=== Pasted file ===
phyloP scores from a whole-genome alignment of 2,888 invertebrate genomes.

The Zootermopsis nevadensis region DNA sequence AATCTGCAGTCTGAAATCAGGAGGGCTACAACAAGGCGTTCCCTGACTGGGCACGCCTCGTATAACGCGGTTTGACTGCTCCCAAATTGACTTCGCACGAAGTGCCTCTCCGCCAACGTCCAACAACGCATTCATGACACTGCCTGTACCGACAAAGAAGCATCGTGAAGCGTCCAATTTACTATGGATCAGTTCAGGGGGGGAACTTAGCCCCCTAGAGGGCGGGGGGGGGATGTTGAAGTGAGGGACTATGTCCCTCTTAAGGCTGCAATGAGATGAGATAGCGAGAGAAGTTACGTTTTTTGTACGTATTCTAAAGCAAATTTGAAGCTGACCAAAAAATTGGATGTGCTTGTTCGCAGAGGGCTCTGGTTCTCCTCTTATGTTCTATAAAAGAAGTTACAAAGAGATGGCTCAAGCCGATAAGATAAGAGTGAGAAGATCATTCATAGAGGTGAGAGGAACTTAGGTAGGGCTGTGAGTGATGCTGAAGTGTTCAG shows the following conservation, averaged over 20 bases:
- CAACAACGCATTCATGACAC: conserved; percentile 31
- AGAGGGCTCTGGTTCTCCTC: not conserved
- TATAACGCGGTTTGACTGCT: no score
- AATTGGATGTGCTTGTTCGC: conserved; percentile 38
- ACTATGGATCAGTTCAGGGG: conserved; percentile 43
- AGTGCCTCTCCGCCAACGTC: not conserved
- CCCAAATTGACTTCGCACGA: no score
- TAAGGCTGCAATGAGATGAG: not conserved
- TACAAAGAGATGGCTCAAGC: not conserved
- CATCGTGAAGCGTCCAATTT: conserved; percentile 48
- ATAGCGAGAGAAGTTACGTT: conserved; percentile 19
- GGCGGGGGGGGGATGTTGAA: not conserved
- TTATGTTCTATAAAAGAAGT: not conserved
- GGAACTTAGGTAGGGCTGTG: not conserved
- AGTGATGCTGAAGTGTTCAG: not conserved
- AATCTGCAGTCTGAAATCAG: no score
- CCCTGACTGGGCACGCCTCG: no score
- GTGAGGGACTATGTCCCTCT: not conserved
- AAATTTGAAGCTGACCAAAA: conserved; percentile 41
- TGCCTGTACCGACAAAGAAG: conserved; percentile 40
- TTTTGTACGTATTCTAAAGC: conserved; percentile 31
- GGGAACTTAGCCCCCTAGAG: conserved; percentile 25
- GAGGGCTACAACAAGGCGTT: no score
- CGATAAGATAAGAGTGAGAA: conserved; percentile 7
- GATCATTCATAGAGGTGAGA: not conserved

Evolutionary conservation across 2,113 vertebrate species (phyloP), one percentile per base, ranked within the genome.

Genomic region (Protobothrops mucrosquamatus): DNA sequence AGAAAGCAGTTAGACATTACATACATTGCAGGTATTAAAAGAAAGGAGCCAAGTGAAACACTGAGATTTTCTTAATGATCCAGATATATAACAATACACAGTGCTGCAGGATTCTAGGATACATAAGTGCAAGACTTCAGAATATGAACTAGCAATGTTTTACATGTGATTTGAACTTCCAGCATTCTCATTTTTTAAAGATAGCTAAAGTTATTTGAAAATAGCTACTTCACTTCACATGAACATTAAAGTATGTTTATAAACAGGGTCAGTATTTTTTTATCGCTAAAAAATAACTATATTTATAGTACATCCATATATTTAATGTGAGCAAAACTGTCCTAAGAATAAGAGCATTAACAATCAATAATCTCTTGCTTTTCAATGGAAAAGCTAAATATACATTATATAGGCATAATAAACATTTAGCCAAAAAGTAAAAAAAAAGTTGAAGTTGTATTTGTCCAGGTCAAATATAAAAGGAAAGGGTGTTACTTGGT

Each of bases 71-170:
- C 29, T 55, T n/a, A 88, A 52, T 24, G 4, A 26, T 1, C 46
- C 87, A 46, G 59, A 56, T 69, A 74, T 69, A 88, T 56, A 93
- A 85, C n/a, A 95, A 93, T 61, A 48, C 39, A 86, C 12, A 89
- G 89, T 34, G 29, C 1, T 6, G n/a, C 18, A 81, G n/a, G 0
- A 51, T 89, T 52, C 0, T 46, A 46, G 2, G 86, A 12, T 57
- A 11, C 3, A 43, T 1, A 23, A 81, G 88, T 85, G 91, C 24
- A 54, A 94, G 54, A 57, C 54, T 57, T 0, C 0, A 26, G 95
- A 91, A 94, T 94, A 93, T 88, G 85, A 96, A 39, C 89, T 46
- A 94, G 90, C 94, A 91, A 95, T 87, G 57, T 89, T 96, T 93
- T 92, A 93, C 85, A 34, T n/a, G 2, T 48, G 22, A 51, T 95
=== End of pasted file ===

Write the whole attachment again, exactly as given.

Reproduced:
phyloP scores from a whole-genome alignment of 2,888 invertebrate genomes.

The Zootermopsis nevadensis region DNA sequence AATCTGCAGTCTGAAATCAGGAGGGCTACAACAAGGCGTTCCCTGACTGGGCACGCCTCGTATAACGCGGTTTGACTGCTCCCAAATTGACTTCGCACGAAGTGCCTCTCCGCCAACGTCCAACAACGCATTCATGACACTGCCTGTACCGACAAAGAAGCATCGTGAAGCGTCCAATTTACTATGGATCAGTTCAGGGGGGGAACTTAGCCCCCTAGAGGGCGGGGGGGGGATGTTGAAGTGAGGGACTATGTCCCTCTTAAGGCTGCAATGAGATGAGATAGCGAGAGAAGTTACGTTTTTTGTACGTATTCTAAAGCAAATTTGAAGCTGACCAAAAAATTGGATGTGCTTGTTCGCAGAGGGCTCTGGTTCTCCTCTTATGTTCTATAAAAGAAGTTACAAAGAGATGGCTCAAGCCGATAAGATAAGAGTGAGAAGATCATTCATAGAGGTGAGAGGAACTTAGGTAGGGCTGTGAGTGATGCTGAAGTGTTCAG shows the following conservation, averaged over 20 bases:
- CAACAACGCATTCATGACAC: conserved; percentile 31
- AGAGGGCTCTGGTTCTCCTC: not conserved
- TATAACGCGGTTTGACTGCT: no score
- AATTGGATGTGCTTGTTCGC: conserved; percentile 38
- ACTATGGATCAGTTCAGGGG: conserved; percentile 43
- AGTGCCTCTCCGCCAACGTC: not conserved
- CCCAAATTGACTTCGCACGA: no score
- TAAGGCTGCAATGAGATGAG: not conserved
- TACAAAGAGATGGCTCAAGC: not conserved
- CATCGTGAAGCGTCCAATTT: conserved; percentile 48
- ATAGCGAGAGAAGTTACGTT: conserved; percentile 19
- GGCGGGGGGGGGATGTTGAA: not conserved
- TTATGTTCTATAAAAGAAGT: not conserved
- GGAACTTAGGTAGGGCTGTG: not conserved
- AGTGATGCTGAAGTGTTCAG: not conserved
- AATCTGCAGTCTGAAATCAG: no score
- CCCTGACTGGGCACGCCTCG: no score
- GTGAGGGACTATGTCCCTCT: not conserved
- AAATTTGAAGCTGACCAAAA: conserved; percentile 41
- TGCCTGTACCGACAAAGAAG: conserved; percentile 40
- TTTTGTACGTATTCTAAAGC: conserved; percentile 31
- GGGAACTTAGCCCCCTAGAG: conserved; percentile 25
- GAGGGCTACAACAAGGCGTT: no score
- CGATAAGATAAGAGTGAGAA: conserved; percentile 7
- GATCATTCATAGAGGTGAGA: not conserved

Evolutionary conservation across 2,113 vertebrate species (phyloP), one percentile per base, ranked within the genome.

Genomic region (Protobothrops mucrosquamatus): DNA sequence AGAAAGCAGTTAGACATTACATACATTGCAGGTATTAAAAGAAAGGAGCCAAGTGAAACACTGAGATTTTCTTAATGATCCAGATATATAACAATACACAGTGCTGCAGGATTCTAGGATACATAAGTGCAAGACTTCAGAATATGAACTAGCAATGTTTTACATGTGATTTGAACTTCCAGCATTCTCATTTTTTAAAGATAGCTAAAGTTATTTGAAAATAGCTACTTCACTTCACATGAACATTAAAGTATGTTTATAAACAGGGTCAGTATTTTTTTATCGCTAAAAAATAACTATATTTATAGTACATCCATATATTTAATGTGAGCAAAACTGTCCTAAGAATAAGAGCATTAACAATCAATAATCTCTTGCTTTTCAATGGAAAAGCTAAATATACATTATATAGGCATAATAAACATTTAGCCAAAAAGTAAAAAAAAAGTTGAAGTTGTATTTGTCCAGGTCAAATATAAAAGGAAAGGGTGTTACTTGGT

Each of bases 71-170:
- C 29, T 55, T n/a, A 88, A 52, T 24, G 4, A 26, T 1, C 46
- C 87, A 46, G 59, A 56, T 69, A 74, T 69, A 88, T 56, A 93
- A 85, C n/a, A 95, A 93, T 61, A 48, C 39, A 86, C 12, A 89
- G 89, T 34, G 29, C 1, T 6, G n/a, C 18, A 81, G n/a, G 0
- A 51, T 89, T 52, C 0, T 46, A 46, G 2, G 86, A 12, T 57
- A 11, C 3, A 43, T 1, A 23, A 81, G 88, T 85, G 91, C 24
- A 54, A 94, G 54, A 57, C 54, T 57, T 0, C 0, A 26, G 95
- A 91, A 94, T 94, A 93, T 88, G 85, A 96, A 39, C 89, T 46
- A 94, G 90, C 94, A 91, A 95, T 87, G 57, T 89, T 96, T 93
- T 92, A 93, C 85, A 34, T n/a, G 2, T 48, G 22, A 51, T 95